Rami with friends
My friend, Siena, and I travelled to Positano for spring break where we met two auxiliars who were teaching English in Madrid. They inspired me to return post-grad and work as an auxiliar as well.

One amazing aspect of studying abroad was the connection to family that I did not expect to have. My parents immigrated to the United States from Bosnia and Herzegovina in the ‘90s. Other extended family members also immigrated to other countries all over the world: France, the United Kingdom, Germany, Austria, and yes, Spain. It was amazing to discover my great-aunt and a few cousins lived only a two-hour train ride from Madrid. Because of this study abroad opportunity, I was able to meet them for the first time, something I probably never would have been able to do without. They went from being people I had never spoken to, to people I visited every month. I was able to communicate with them in Bosnian, but with my little cousins who spoke no Bosnian or English, I got to practice my Spanish speaking skills. It was amazing to see the cultural differences of Bosnians who are born, raised, and live in other countries, and it was beautiful to connect over and mix our Bosnian, American, and Spanish cultures. 

Rami and family
My mom and sister came to visit me! This is us with our family in Tudela, Spain. My mom reunited with her aunt for the first time since the Bosnian War thirty years ago and got to meet her first cousins for the first time.

Studying abroad was truly a lifechanging experience. One that I recommend for everyone, if they are able to. Moving to Spain and travelling through Europe, I have gained knowledge, made connections, and grown self-confidence that I would have missed out on if I did not make myself face my fears. It has changed who I am as a person and the path my future will take.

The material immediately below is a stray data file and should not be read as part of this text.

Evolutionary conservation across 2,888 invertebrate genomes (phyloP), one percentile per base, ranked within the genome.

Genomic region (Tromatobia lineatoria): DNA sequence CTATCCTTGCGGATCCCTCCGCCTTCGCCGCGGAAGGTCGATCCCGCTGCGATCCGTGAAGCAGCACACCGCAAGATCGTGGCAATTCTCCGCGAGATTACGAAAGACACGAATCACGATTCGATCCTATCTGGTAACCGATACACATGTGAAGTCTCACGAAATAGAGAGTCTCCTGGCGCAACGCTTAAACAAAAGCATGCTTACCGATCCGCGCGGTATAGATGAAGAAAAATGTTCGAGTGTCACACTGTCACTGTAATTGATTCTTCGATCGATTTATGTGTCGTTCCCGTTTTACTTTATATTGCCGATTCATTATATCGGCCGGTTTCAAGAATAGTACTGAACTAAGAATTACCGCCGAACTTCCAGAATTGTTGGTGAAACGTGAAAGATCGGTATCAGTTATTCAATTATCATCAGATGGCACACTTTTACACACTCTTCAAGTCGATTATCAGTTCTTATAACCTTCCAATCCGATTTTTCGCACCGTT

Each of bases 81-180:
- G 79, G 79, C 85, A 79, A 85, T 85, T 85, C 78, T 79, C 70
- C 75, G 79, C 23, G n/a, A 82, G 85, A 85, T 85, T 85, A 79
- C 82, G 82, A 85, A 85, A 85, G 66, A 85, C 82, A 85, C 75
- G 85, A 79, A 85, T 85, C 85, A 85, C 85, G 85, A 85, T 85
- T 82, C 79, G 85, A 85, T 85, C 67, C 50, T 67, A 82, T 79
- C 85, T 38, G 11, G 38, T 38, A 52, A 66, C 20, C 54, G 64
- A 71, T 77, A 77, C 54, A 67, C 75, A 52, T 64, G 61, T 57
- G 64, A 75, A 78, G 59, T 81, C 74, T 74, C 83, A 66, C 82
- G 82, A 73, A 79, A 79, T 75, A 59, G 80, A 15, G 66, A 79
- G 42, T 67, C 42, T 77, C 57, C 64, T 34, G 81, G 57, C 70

The Global Access Ambassador Scholarship (formerly Diversity Ambassador) program provides awards to study abroad for a summer, semester, or academic year. The scholarships are intended to support students who study abroad with the intent to serve as Global Access Ambassadors upon return to the UI campus. Upon completion of the study abroad program and return to UI, award recipients are asked to submit a photo and an open letter to prospective students or suggest an alternate means of sharing with prospective students.

Please note that the opinions and views expressed by ambassadors are solely those of the students and do not reflect or represent the views of International Programs or the University of Iowa.


International Programs (IP) at the University of Iowa (UI) is committed to enriching the global experience of UI students, faculty, staff, and the general public by leading efforts to promote internationally oriented teaching, research, creative work, and community engagement.  IP provides support for international students and scholars, administers scholarships and assistance for students who study, intern, or do research abroad, and provides funding opportunities and grant-writing assistance for faculty engaged in international research. IP shares their stories through various media, and by hosting multiple public engagement activities each year.